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TUCoPS :: Network Appliances :: netgap~1.htm

NetGap - bypassing filter engine



Vulnerability

    NetGap

Affected

    SpearHead NetGap

Description

    Following  has  been  discovered  by  eDvice  Security   Services.
    SpearHead's NetGAP  appliance physically  disconnects a  company's
    network from the Internet.   The product consists of two  separate
    computers, an  Untrusted CPU  and a  Trusted CPU,  that are  never
    directly connected at any given time.

    NetGap includes a content  checking engine.  This  engine supports
    the filtering of specified file types, while being downloaded over
    HTTP.   For  example,  the  security  administrator  can   prevent
    internal users from downloading  executable (.exe) files by  using
    the content checking engine to filter exe files.

    Using  Unicode  encoding  techniques,  a  user (or a malicious web
    site) can bypass NetGap's filtering engine.

    Web servers accept Unicode representation of characters in the URL
    by  using  a  "%nn"  notation.  The  NetGap™  URL  filter does not
    interpret  correctly  URLs  containing  Unicode  representation of
    characters.  Consequently, the file

        http://www.target.com/evilfile.exe

    will go undetected by NetGap if represented as

        http://www.target.com/evilfile.ex%65

    However,  when  this  URL  reaches  the  web  server,  it  will be
    interpreted exactly the same as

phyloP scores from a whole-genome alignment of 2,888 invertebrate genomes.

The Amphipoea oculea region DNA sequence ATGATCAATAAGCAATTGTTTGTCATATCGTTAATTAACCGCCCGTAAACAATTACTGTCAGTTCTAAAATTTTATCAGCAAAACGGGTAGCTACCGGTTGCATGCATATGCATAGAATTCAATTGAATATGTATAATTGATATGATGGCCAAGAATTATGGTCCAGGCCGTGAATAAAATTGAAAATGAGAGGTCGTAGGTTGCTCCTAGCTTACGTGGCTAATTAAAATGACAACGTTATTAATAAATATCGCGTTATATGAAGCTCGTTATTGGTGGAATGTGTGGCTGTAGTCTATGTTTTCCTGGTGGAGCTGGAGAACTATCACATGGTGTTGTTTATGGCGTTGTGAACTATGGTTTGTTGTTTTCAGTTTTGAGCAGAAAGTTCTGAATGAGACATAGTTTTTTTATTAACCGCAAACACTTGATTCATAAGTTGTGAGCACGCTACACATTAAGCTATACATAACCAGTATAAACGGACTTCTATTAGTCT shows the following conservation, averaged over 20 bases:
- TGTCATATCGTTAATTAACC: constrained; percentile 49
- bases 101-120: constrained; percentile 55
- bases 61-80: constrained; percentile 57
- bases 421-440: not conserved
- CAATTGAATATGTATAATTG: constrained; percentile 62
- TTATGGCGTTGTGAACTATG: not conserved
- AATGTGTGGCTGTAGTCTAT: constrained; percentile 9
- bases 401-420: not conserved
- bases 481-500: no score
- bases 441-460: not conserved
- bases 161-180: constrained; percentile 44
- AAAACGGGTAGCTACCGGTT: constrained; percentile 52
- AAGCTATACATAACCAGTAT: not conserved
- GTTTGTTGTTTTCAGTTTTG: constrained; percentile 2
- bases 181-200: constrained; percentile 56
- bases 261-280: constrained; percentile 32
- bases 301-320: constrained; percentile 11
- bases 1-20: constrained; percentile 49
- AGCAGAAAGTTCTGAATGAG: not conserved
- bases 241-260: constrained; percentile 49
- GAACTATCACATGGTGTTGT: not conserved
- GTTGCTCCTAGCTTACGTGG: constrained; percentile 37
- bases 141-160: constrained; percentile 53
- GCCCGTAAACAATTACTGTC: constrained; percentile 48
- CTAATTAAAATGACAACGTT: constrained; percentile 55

http://www.target.com/evilfile.exe

    and the file will be downloaded into the user's desktop.

Solution

    '%'  encoding  is  used  for  the  encoding  of  any   'non-legal'
    characters in URL format strings.  The bug is that netgap does not
    'URL decode' the string before doing comparisons.

    '%'  (URL)  Encoding  is  *not*  unicode  encoding  - unicode is a
    multibyte  character  set,  which  uses  binary values outside the
    32-127 range of printable ASCII.  When unicode characters are used
    in URLs,  they are  usually/often expressed  in 'utf-8'  encoding,
    which uses  a short  sequence of  binary values  to encode  a full
    unicode character.  Many of  the values used in utf-8  encoding of
    unicode  are  illegal  in  URLs  without  using  'URL encoding' (%
    escaping), but not all % escaped characters represent either utf-8
    or unicode...  This is often  mixed up because a number of  MS IIS
    vulnerabilities  recently  have  been  due  to incorrect 'unicode'
    decoding  and/or  incorrect  detection  of  utf-8  encoded unicode
    characters,  some  of  which  was  due  to  ambiguitites  in   the
    checking/removing of URL encoding.  However, many more web  server
    bugs  are  related  solely  to  the  common  mistake of simply not
    removing URL encoding  before doing security  checks, such as  the
    one demonstrated in NetGAP.

    The problem was fixed in build 78 of the NetGAP software.


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